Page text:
Reduce ringing behind the bridge?

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ChrisDesign
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Reduce ringing behind the bridge?

Post by ChrisDesign » Sun Sep 27, 2020 9:34 pm

Can I reduce the ringing behind the bridge? I'm playing a lot of black Sabbath with quick palm muting, so when I slam my palm down I have a chiming.
  • Guitar: Jazzmaster (standard, with the vibrato closer to the bridge)
  • Bridge: Staytrem
  • Strings: Hybrid 10/11 set (Rotosound Blue)
  • Neck: Shimmed with a 0.5 degree whole pocket shim
I assume the answer is: that's just jazzmasters.
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windmill
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Re: Reduce ringing behind the bridge?

Post by windmill » Sun Sep 27, 2020 10:27 pm

It is part of their charm.

Try threading some thin foam between or around the strings and see if that is your answer.

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Re: Reduce ringing behind the bridge?

Post by HarlowTheFish » Sun Sep 27, 2020 11:30 pm

You can run the strings through a hair tie (just get one that's about the right size and won't put a lot of pressure on the strings), or put a little stick of foam or a cut-up sponge threaded around the strings. I had a hair tie on my ESP's tune-o-matic and I have just a piece of cloth tied around the strings between the bridge and tailpiece on my bass.

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Re: Reduce ringing behind the bridge?

Post by alexpigment » Mon Sep 28, 2020 6:18 am

I just use a small amount of heat shrink tubing at the ball end of the strings (all you need is about half an inch or less, and really you probably don't need them on the wound strings even. Put the tubing on before installing the strings, heat up so that they hug the string a bit, then string up. Hope that helps.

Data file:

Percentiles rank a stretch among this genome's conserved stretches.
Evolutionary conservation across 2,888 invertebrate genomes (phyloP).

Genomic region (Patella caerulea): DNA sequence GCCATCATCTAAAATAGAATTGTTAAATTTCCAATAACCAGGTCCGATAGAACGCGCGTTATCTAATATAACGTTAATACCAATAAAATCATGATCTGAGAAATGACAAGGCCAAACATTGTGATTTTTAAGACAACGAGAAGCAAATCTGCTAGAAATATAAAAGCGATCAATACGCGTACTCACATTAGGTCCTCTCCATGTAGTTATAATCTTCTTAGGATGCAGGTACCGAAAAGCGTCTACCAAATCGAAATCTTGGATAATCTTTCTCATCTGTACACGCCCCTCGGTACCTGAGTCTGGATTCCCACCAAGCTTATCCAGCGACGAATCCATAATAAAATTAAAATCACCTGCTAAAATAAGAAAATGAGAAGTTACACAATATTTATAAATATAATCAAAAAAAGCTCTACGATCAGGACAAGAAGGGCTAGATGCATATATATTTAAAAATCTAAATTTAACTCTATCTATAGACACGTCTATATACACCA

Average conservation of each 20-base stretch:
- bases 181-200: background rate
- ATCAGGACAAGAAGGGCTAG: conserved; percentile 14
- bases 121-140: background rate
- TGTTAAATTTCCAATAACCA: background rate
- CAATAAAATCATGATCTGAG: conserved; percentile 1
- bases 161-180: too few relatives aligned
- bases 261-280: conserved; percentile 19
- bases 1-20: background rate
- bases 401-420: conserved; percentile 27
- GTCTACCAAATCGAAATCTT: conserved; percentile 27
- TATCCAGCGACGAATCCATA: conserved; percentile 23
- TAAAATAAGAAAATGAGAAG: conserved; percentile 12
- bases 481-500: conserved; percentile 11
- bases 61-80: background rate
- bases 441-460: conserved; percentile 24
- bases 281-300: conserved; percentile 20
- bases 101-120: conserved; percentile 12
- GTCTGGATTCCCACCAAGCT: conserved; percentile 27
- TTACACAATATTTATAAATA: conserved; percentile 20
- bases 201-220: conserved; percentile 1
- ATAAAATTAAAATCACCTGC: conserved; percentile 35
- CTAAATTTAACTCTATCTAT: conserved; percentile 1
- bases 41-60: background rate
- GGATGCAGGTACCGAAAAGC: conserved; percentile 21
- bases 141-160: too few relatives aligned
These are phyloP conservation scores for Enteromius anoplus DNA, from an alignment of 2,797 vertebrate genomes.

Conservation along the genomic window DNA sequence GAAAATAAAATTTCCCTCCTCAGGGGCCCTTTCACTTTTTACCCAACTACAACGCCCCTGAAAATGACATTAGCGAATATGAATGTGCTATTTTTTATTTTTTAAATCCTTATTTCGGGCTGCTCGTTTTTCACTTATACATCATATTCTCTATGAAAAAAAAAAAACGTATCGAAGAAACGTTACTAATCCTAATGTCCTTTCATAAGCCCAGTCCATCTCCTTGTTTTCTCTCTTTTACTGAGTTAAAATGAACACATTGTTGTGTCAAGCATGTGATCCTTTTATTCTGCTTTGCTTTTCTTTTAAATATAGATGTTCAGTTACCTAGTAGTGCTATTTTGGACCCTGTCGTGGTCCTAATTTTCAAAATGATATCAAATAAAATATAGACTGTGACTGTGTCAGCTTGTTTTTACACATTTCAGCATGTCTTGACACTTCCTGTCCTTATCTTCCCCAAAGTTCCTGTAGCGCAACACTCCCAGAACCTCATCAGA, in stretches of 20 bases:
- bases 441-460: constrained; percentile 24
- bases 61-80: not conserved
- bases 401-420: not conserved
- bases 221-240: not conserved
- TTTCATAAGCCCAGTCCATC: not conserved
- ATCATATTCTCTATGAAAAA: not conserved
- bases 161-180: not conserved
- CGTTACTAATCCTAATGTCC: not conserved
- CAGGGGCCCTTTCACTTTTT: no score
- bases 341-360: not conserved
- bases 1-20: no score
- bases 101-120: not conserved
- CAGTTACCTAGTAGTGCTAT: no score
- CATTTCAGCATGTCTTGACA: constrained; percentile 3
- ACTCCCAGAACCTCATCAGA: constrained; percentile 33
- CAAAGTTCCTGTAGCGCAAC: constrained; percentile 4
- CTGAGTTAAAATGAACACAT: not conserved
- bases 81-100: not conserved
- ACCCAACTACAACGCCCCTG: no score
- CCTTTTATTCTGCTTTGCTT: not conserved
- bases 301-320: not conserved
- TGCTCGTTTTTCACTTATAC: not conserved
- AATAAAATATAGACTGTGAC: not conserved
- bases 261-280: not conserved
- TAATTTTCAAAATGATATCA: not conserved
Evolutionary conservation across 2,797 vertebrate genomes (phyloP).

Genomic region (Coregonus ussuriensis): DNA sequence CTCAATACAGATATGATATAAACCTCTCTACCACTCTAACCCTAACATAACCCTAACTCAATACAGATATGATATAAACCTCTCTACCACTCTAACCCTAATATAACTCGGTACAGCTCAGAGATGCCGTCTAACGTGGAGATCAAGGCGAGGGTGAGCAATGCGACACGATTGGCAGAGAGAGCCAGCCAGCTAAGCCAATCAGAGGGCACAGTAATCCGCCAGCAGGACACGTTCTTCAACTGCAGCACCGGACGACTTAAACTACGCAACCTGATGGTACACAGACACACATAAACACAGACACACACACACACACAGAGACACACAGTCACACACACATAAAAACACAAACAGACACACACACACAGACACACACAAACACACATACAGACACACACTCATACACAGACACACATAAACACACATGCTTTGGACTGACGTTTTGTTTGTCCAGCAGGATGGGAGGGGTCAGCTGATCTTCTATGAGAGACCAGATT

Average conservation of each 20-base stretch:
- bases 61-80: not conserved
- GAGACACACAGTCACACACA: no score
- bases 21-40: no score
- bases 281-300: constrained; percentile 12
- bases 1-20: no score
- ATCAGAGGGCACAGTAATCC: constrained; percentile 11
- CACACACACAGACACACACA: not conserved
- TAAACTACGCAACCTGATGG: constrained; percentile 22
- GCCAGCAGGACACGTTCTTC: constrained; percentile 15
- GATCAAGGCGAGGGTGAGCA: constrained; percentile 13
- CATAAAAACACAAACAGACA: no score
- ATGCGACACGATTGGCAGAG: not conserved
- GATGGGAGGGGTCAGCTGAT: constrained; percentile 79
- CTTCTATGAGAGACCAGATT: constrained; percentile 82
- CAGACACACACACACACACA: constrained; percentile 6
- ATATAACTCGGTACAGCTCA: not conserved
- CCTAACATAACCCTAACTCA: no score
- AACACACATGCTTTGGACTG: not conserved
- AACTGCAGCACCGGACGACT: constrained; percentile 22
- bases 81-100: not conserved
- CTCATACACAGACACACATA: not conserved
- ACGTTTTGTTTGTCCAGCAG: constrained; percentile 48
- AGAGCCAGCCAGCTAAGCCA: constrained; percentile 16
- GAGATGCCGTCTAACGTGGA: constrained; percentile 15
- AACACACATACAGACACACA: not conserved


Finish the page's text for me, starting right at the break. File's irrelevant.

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Re: Reduce ringing behind the bridge?

Post by adamrobertt » Mon Sep 28, 2020 7:02 am

Meh, this is just what guitars that have string length behind the bridge do. You'll only hear it unplugged anyway, it's not gonna make it through an amp.

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Re: Reduce ringing behind the bridge?

Post by Larry Mal » Mon Sep 28, 2020 7:33 am

Back in those days, everyone knew that if you were talking about Destiny's Child, you were talking about Beyonce, LaTavia, LeToya, and Larry.

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Re: Reduce ringing behind the bridge?

Post by HarlowTheFish » Mon Sep 28, 2020 9:54 am

adamrobertt wrote:
Mon Sep 28, 2020 7:02 am
Meh, this is just what guitars that have string length behind the bridge do. You'll only hear it unplugged anyway, it's not gonna make it through an amp.
Nah you definitely hear it through an amp -- even the string length behind the headstock can ring audibly when plugged in.

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Re: Reduce ringing behind the bridge?

Post by adamrobertt » Mon Sep 28, 2020 10:02 am

HarlowTheFish wrote:
Mon Sep 28, 2020 9:54 am
adamrobertt wrote:
Mon Sep 28, 2020 7:02 am
Meh, this is just what guitars that have string length behind the bridge do. You'll only hear it unplugged anyway, it's not gonna make it through an amp.
Nah you definitely hear it through an amp -- even the string length behind the headstock can ring audibly when plugged in.
I mean, I own two Jazzmasters and have been using them as my primary guitars for 10 years. Yes, you can get the behind the bridge ringing to sound through an amp, if you pluck behind the bridge intentionally, but for all practical purposes during normal playing you can't really hear it enough for it to be an issue.

9 times out of 10 it bothers people when they're playing unplugged because it then becomes very noticeable. Some people are more OCD about it than others. I find the best approach is to just accept it as part of how the guitar is designed. My Gibson ES-330L does the same thing, because it also has a lot of string length behind the bridge. It's just how the guitar is designed.

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Re: Reduce ringing behind the bridge?

Post by Larry Mal » Mon Sep 28, 2020 10:10 am

I didn't know you have an ES-330L. I have one also... and the reason I bought that is because I wanted that length of string back there. I feel that the length of string adds a lot of harmonics to the main sound, on a Jazzmaster and a 330 type guitar.

I want that there.